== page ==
Towards a Better Understanding of the Development of Non-Cognitive Skills in Children: Malleability, Sensitive Periods, Typical Trajectories, and Transmission within the Family

  • Laufzeit des Projektes: 2018 - 2020
  • Finanzierung: Deutsche Forschungsgemeinschaft (DFG)

Kurzbeschreibung des Projekts

Non-cognitive skills are key predictors of central life outcomes such as educational attainment,
job performance, earnings, health outcomes, and participation in risky behaviors. Despite their
fundamental importance, we know surprisingly little about how non-cognitive skills form. This is
the starting point of this research program. It aims at substantially advancing our understanding
of the formation of non-cognitive skills in childhood and adolescence. In defining non-cognitive
skills, our project adopts the interdisciplinary and multidimensional approach in the emerging
field of personality psychology and economics. In this field, the definition of non-cognitive skills
encompasses both economic preferences (time, risk, and social preferences) and personality
traits from psychology as the so-called Big Five. We follow a multi-method approach in
measuring non-cognitive skills that combines incentivized experiments, well-established scales,
and validated survey items, which will allow for reducing measurement error. By combining the
collection of comprehensive panel data on non-cognitive skills of whole families with a
randomized controlled trial (RCT) design, we will provide causal evidence on investments as
possible drivers of skill formation on top of cutting-edge descriptive evidence on the formation
of non-cognitive skills in childhood and adolescence. In particular, some children in our sample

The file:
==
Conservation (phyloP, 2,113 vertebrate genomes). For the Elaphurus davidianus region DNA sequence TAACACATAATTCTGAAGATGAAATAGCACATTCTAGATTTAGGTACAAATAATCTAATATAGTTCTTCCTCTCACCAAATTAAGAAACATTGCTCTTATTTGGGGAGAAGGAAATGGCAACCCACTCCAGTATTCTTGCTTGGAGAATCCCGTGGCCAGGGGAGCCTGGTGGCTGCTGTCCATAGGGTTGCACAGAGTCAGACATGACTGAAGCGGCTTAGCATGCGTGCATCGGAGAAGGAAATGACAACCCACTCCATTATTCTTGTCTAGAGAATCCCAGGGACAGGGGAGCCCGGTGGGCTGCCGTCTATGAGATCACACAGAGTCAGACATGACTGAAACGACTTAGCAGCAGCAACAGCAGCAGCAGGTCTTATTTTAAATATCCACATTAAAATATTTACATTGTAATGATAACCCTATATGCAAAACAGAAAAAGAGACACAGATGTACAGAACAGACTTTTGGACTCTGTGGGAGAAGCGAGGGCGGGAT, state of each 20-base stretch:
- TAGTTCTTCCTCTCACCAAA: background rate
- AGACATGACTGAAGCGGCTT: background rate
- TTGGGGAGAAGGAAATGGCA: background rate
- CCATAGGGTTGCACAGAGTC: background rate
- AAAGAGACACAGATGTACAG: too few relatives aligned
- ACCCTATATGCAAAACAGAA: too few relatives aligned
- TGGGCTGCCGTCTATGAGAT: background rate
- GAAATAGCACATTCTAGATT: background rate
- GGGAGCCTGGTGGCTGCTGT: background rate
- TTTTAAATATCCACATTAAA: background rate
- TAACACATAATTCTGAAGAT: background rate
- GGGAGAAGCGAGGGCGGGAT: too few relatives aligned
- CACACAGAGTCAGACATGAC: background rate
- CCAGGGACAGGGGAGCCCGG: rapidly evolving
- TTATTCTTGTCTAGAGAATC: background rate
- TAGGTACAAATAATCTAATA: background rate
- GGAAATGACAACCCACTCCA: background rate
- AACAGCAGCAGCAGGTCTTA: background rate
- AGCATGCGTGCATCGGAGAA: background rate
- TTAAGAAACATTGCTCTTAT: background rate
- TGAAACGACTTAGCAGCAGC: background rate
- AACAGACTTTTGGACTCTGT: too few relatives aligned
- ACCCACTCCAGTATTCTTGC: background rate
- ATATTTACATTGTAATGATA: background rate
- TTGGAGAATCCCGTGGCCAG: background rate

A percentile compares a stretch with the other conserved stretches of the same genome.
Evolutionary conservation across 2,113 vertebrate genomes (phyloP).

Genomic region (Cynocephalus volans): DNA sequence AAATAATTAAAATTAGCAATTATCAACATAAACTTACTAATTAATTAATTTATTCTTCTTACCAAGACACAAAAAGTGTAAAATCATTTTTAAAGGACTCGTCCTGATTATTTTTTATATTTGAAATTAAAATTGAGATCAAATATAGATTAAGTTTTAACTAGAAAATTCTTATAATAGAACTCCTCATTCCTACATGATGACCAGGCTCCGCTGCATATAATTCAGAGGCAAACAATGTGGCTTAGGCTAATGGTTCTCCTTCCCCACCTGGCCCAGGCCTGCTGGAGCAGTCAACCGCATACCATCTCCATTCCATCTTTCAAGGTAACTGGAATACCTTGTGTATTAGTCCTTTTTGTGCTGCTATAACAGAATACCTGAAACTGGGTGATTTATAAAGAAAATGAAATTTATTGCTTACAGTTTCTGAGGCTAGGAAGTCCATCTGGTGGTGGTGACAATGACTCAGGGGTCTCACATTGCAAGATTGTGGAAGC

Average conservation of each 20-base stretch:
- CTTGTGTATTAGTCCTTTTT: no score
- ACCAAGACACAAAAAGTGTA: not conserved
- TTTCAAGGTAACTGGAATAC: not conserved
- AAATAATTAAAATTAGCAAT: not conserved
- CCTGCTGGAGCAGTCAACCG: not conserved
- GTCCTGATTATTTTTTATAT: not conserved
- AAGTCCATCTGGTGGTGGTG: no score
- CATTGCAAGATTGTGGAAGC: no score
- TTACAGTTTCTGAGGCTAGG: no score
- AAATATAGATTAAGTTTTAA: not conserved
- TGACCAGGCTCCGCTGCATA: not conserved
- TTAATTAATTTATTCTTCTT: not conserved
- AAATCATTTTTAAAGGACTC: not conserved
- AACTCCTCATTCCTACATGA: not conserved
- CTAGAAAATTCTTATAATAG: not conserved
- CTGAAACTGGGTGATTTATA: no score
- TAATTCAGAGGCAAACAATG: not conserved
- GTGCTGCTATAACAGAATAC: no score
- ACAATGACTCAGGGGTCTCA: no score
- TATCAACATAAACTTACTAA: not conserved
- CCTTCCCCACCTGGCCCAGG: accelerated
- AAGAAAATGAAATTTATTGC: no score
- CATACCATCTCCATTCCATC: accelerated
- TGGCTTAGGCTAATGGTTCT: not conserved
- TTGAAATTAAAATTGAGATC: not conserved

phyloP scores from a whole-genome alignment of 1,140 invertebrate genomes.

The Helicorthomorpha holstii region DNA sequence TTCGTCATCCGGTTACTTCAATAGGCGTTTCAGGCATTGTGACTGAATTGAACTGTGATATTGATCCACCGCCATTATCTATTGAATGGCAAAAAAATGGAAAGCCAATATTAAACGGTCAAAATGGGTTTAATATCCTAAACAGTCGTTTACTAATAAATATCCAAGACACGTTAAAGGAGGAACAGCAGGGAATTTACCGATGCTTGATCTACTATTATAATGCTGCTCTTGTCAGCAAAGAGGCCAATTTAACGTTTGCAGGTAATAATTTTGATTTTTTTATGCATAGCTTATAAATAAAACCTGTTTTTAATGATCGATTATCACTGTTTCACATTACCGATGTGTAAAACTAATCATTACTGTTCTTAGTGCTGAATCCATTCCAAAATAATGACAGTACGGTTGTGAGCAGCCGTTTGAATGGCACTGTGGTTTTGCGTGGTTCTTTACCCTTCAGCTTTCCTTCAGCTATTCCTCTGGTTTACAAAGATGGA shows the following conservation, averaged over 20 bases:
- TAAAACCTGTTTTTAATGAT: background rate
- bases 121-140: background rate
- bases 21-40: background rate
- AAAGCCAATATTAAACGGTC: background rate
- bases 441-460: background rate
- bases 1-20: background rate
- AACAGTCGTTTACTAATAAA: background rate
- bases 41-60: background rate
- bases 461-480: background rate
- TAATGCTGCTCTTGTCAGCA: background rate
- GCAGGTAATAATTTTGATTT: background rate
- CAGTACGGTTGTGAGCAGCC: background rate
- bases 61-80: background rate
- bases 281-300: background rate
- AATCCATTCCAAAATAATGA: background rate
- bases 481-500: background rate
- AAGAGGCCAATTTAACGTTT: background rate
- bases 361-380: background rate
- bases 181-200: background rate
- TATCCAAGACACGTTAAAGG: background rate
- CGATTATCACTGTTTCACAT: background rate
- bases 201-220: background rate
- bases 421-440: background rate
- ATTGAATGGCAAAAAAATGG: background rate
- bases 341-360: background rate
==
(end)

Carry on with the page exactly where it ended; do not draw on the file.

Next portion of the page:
will be randomly assigned to participation in the well-established social and emotional learning
program “Lions Quest” that is designed to build up children’s non-cognitive skills and positive
attitudes. Using the model of skill formation as a common underlying theoretical framework, we
will address five research questions. We will analyze the short- and longer-run malleability of
non-cognitive skills via a social and emotional learning program, empirically identify sensitive
periods and multiplier effects in the process of skill formation, provide first comprehensive
evidence on individual trajectories in the development of economic preferences, and offer new
insights on the transmission of non-cognitive skills within the whole family. The expected
innovative insights will both promote basic research on the formation of non-cognitive skills at
the intersection of economics and psychology and offer advice to parents, teachers, and policy
makers alike on how to foster the development of non-cognitive skills in children. Last and
perhaps most importantly, our project is likely to positively affect the non-cognitive skills of
poor and disadvantaged children in rural Bangladesh, enhancing their chances for better life
outcomes.

Beteiligte Mitarbeiter des Projekts

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